• How can we better understand embodied crisis and recovery by converging the research, practice and scholarship of CSI and AT?
  • What role can the convergence of research, practice, and scholarship of CSI and AT play when thinking about the future of theatre and performance beyond the global pandemic?

Work Cited:

Tomlinson, Barbara, and George Lipsitz. Insubordinate Spaces: Improvisation and Accompaniment for Social Justice. Temple University Press, 2020.


Jemma Llewellyn is a PhD student at the University of Guelph studying Critical Studies in Improvisation. As an Applied Theatre practitioner from Wales, UK, Jemma’s research, practice and scholarship focuses on amplifying youth voices through adult allyship. Her research project titled Staging Digital Youth: Allyship, Activism and Art, uses youth-led participatory action research to investigate improvised multimodal activist performances online. By inviting adults in positions of educational, governmental, and parental power to participate in research-based theatre, the project aims to build a creative dialogical space for youth and adults to work in collaboration and respond to emerging calls to action.

Theatre Can Be Healthful During A Global Game of Improv


Since the start of 2020, the Covid-19 pandemic triggered a giant global game of improvisation. Suddenly, businesses, schools, family, and individuals had to adapt, be flexible, and build narratives together without prearrangement. The pandemic asked everyone to respond with a “Yes, and!” mindset in order to play with new ideas in response to the constantly changing “performance” in a pandemic.

Hartley, a facilitator and lecturer at McMaster University, was tasked with developing new ways to teach theatre and improv online to health science students and health care professionals. Naomi, a fourth year Bachelor of Health Sciences (BHSc) student and newly minted director of the Health Sci Musical (HSM), was responsible for devising and coordinating the program’s first Zoom musical. During the 2020-2021 academic year, Naomi assembled a team of actors, producers, choreographers and musicians to devise BHScreen Time while Hartley taught applied theatre and improv to BHSc students, doctors, dentists, and allied healthcare workers.

This presentation and performed dialogue will examine the lived experience of directing and facilitating theatre within health science education. The presenters will identify the transferable skills of making theatre virtually and the value of modelling, teaching, and learning through drama in a pandemic. What can health science students gain from engaging with theatre and performance in a Covid-19 world? What are the unique and important features that performance offers health and healthcare? How can theatre be healthful in a pandemic?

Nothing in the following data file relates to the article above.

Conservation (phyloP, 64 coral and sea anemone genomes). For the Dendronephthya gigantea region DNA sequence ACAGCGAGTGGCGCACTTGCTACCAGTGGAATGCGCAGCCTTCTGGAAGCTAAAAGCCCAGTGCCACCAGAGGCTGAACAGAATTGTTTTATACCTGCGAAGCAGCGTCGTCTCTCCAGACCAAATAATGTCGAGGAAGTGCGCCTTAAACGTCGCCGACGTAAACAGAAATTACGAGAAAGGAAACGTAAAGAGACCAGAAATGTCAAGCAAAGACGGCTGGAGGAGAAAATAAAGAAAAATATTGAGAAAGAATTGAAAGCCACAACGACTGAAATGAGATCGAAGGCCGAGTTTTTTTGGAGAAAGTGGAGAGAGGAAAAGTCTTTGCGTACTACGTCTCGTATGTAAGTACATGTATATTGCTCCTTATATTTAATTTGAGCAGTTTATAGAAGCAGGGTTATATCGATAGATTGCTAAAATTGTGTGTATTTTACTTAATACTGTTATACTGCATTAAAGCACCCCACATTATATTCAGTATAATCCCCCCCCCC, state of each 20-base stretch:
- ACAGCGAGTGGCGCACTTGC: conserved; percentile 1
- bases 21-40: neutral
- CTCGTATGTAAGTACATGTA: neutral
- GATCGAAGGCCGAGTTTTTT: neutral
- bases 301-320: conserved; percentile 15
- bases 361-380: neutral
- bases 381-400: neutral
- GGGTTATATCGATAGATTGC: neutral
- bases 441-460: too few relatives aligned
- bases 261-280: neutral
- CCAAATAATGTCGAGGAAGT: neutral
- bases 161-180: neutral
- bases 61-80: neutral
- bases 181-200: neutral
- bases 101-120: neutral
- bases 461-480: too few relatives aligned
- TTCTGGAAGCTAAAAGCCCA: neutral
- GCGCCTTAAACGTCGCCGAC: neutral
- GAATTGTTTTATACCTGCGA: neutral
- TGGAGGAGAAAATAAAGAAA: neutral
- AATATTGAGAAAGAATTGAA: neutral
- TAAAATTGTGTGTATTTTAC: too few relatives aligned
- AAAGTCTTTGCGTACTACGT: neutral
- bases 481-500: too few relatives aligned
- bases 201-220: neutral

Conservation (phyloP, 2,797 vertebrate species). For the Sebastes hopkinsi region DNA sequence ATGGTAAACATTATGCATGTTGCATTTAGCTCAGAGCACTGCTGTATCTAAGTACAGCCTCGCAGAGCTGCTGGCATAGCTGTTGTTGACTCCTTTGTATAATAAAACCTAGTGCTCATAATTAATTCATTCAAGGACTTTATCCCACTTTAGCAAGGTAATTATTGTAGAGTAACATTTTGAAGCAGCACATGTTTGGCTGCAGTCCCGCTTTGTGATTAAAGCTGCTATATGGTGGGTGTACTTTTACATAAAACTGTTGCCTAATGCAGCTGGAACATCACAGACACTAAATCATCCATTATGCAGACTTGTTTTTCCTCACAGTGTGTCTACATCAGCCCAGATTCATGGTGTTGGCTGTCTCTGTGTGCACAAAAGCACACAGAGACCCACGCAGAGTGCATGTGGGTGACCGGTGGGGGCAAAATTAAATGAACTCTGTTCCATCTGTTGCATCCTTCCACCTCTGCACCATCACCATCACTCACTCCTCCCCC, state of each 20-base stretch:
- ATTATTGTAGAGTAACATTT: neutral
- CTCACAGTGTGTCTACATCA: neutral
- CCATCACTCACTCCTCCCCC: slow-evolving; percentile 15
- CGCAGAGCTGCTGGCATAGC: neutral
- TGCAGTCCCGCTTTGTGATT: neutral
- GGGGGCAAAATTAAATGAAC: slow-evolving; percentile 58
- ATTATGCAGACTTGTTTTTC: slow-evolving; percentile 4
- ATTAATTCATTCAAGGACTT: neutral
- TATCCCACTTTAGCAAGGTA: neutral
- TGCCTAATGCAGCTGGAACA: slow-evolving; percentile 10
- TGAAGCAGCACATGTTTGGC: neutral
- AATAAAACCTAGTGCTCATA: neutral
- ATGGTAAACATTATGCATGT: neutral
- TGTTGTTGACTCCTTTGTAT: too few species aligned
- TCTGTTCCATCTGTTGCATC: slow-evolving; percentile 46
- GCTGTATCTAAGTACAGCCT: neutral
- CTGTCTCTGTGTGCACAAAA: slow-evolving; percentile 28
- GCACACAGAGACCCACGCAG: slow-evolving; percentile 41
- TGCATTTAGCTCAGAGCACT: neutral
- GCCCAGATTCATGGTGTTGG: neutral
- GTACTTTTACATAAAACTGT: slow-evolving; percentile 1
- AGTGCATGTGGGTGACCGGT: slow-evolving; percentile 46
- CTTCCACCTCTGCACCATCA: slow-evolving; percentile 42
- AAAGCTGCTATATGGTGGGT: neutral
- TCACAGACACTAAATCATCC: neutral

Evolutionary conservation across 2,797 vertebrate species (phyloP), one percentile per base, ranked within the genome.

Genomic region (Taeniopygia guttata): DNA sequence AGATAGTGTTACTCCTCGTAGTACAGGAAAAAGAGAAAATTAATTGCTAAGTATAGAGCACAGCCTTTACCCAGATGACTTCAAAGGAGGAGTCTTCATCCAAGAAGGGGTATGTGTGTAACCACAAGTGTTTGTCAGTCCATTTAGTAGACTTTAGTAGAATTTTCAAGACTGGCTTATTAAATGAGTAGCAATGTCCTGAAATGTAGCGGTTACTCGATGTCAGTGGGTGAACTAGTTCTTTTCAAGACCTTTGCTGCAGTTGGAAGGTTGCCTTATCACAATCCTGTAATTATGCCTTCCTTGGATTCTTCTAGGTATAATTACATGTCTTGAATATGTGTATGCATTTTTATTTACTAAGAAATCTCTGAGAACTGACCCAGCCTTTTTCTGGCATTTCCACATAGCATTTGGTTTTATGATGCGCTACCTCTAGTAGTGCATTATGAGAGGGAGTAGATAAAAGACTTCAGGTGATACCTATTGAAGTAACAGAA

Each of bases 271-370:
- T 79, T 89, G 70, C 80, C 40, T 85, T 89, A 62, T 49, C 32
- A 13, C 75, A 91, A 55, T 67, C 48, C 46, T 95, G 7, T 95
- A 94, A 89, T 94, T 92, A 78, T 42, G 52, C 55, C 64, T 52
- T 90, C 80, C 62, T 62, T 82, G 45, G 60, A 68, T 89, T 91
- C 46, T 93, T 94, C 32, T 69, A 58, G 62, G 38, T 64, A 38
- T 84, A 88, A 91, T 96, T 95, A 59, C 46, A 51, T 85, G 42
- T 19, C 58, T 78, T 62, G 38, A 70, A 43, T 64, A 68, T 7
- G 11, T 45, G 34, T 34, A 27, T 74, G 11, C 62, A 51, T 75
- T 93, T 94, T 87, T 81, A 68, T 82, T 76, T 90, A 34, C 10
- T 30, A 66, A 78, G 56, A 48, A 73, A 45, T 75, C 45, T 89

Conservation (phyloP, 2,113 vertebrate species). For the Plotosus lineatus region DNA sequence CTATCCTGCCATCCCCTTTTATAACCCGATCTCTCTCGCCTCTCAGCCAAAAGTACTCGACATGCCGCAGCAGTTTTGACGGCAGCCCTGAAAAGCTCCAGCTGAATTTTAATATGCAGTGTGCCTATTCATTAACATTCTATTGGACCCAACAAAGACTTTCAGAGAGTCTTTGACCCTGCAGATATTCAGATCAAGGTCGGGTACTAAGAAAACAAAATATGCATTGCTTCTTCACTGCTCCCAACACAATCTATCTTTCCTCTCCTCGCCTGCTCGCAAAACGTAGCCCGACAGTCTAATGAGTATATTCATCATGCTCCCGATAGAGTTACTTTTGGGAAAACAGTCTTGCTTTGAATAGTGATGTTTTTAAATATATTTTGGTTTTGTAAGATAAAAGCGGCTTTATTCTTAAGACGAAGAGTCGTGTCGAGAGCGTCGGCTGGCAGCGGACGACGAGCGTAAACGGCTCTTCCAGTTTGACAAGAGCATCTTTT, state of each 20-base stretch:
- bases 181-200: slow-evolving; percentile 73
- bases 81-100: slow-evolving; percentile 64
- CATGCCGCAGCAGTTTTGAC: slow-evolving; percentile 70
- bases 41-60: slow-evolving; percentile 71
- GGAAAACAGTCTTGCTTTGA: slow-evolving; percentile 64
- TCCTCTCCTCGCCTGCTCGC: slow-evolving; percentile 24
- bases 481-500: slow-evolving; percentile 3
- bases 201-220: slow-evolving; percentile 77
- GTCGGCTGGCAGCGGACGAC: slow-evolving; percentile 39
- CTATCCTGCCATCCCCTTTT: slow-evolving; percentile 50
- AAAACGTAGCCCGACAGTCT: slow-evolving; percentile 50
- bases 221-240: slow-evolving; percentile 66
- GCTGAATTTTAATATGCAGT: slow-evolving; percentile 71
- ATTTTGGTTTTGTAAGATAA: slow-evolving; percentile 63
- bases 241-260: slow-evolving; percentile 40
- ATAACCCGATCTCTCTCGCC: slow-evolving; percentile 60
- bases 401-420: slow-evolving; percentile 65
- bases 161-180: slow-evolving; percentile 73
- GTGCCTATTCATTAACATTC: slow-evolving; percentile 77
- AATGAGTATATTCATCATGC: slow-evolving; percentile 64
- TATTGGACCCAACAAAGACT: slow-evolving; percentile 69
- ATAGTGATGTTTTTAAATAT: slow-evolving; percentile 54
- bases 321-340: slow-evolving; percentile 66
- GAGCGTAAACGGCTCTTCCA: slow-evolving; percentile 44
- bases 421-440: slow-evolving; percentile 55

Hartley Jafine is an instructor in the Bachelor of Health Sciences (Honours) program and Arts & Science program at McMaster University, where he facilitates theatre and arts-based courses. He is also a lecturer (part-time) with the Department of Family Medicine. His areas of teaching and research are in health humanities, applied theatre, and arts-based research practices. For over a decade he has been integrating drama and serious play within health professions education. He is interested in questions of how the arts can enhance education and the performance of healthcare roles, build community, and raise critical consciousness. When not on the McMaster campus, Hartley works as a communication coach with the University of Toronto’s Postgraduate Medical Education program and an arts educator at Baycrest Health Sciences. 

Naomi Frazer is a recent graduate from the Bachelor of Health Sciences (Honours) program at McMaster University, and has enjoyed participating in many courses and initiatives related to theatre and music over the years. She has been involved in the Health Sciences Musical throughout university as a cast member, vocal director and most recently director for the 2020-2021 year, in a virtual format. She is curious about the ways in which the creative arts and healthcare intersect and complement one another. She believes in the power of community and relationship-building in and outside of the academic sphere and is hoping to integrate this into a profession within healthcare.